Understanding a Fed Rate Cut

By Bolton October 18th, 2019

With the Federal Reserve Board of Governors’ (The Fed) recent decision to further cut interest rates, we would like to take the opportunity to shed light on what it means when the Fed cuts rates, why the rates are cut and the importance of understanding the potential impacts of this decision.

What does it mean when the Fed cuts interest rates?

When the Fed cuts interest rates they are lowering the fed funds target rate. This is the rate banks charge each other when lending money overnight to meet the federal reserve requirement. This is important because a number of other interest rates utilize the target rate as a reference point. One of the most significant rates influenced is the prime rate, or the rate that banks charge their best customers.

Why does the Fed cut rates?

The Fed has a few tools at its disposal in order to enact monetary policy: open market operations (the buying and selling of securities to increase or decrease money supply), the discount rate (interest rate charged between banks), reserve requirements (controls the amount banks can lend), and interest on reserve balances (eliminates the opportunity cost that banks incur by not investing required reserves in interest-bearing assets*) . When the Fed cuts rates, the objective is to stabilize prices (control inflation) and stimulate economic growth; as lowering finance costs can spur businesses and consumers to invest as well as borrow.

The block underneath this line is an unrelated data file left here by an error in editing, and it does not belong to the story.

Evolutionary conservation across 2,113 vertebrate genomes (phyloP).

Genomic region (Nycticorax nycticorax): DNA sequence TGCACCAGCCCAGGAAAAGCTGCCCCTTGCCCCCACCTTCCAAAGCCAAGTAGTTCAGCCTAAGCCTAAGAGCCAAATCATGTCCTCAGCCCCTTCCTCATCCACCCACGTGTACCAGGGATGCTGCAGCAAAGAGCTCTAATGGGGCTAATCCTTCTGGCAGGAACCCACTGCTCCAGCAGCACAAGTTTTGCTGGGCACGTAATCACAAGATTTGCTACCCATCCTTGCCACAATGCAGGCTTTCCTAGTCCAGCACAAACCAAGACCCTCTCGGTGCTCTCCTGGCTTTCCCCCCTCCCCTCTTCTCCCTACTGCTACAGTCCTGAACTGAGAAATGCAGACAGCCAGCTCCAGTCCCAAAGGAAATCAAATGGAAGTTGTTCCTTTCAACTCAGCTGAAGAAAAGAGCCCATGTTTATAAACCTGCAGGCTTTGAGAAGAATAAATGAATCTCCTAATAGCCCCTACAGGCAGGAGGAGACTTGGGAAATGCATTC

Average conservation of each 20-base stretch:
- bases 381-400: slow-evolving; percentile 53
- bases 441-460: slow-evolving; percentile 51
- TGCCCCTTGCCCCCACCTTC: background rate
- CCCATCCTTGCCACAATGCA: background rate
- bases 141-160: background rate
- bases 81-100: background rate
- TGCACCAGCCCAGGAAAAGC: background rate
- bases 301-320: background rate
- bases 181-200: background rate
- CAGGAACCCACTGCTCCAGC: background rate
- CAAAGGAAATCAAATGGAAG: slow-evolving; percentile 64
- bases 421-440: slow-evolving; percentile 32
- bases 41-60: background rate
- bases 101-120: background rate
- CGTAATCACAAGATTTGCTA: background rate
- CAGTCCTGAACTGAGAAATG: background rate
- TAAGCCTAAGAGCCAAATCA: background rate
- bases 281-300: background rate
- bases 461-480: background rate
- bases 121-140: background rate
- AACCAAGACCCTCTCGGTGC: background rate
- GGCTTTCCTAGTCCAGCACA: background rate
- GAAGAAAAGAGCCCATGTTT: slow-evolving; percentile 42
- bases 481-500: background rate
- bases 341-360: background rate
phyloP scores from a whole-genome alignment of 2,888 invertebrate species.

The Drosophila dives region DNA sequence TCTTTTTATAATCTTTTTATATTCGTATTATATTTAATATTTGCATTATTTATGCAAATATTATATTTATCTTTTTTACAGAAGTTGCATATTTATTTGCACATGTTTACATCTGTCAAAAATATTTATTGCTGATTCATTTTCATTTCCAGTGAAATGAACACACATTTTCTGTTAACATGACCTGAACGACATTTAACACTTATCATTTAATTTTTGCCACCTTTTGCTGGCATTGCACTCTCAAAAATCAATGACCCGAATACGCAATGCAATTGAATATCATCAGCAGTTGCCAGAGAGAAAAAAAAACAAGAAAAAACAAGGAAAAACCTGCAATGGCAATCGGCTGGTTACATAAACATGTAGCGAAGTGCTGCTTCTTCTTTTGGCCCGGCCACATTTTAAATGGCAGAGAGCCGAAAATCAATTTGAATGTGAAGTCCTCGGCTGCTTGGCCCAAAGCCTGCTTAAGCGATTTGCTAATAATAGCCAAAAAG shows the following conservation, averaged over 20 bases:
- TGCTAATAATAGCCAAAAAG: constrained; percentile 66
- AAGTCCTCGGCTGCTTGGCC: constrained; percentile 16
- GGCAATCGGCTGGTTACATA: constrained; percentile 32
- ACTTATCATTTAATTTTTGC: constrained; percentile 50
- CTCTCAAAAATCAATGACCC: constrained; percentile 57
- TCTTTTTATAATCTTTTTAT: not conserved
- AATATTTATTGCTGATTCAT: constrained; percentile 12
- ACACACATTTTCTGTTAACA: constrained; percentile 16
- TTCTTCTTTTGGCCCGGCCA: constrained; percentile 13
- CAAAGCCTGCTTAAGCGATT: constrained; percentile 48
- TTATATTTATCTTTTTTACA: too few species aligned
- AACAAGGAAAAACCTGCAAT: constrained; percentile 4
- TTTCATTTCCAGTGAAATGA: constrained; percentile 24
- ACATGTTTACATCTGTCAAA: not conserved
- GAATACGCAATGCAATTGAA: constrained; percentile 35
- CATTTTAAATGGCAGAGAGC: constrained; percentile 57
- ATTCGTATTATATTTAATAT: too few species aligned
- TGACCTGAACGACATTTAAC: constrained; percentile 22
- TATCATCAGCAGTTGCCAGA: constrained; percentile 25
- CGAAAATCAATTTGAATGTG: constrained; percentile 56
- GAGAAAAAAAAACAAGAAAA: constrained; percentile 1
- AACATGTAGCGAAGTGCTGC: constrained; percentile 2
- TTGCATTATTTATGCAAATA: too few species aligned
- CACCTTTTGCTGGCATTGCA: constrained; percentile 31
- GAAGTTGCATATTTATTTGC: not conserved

What are the potential impacts of this decision?

Some of the positive impacts from lowering interest rates are:

  • Lower borrowing rates for both consumers and businesses. This will incentivize consumers to spend and businesses to invest in projects thus injecting capital into the economy. This infusion of capital will typically spur growth in the economy and the markets.

Notable negative impacts that could occur are:

  • If rates are too low, they can spur excessive growth which can lead to inflation and the loss of purchasing power.
  • Low rates can lead investors to take on more risk than normal as they look for yield.
  • Retirees living off interest payments could look to cut spending to avoid tapping into principal. As Baby Boomers transition into retirement, a cut in spending along with an increasing retiree population could have an impact on the overall economy.

If the Fed, interest rates or any other topic is a concern or of interest to your investment committees or plan participants, please feel free to reach out to us at (410) 547-0500 or by contacting your Bolton consultant.

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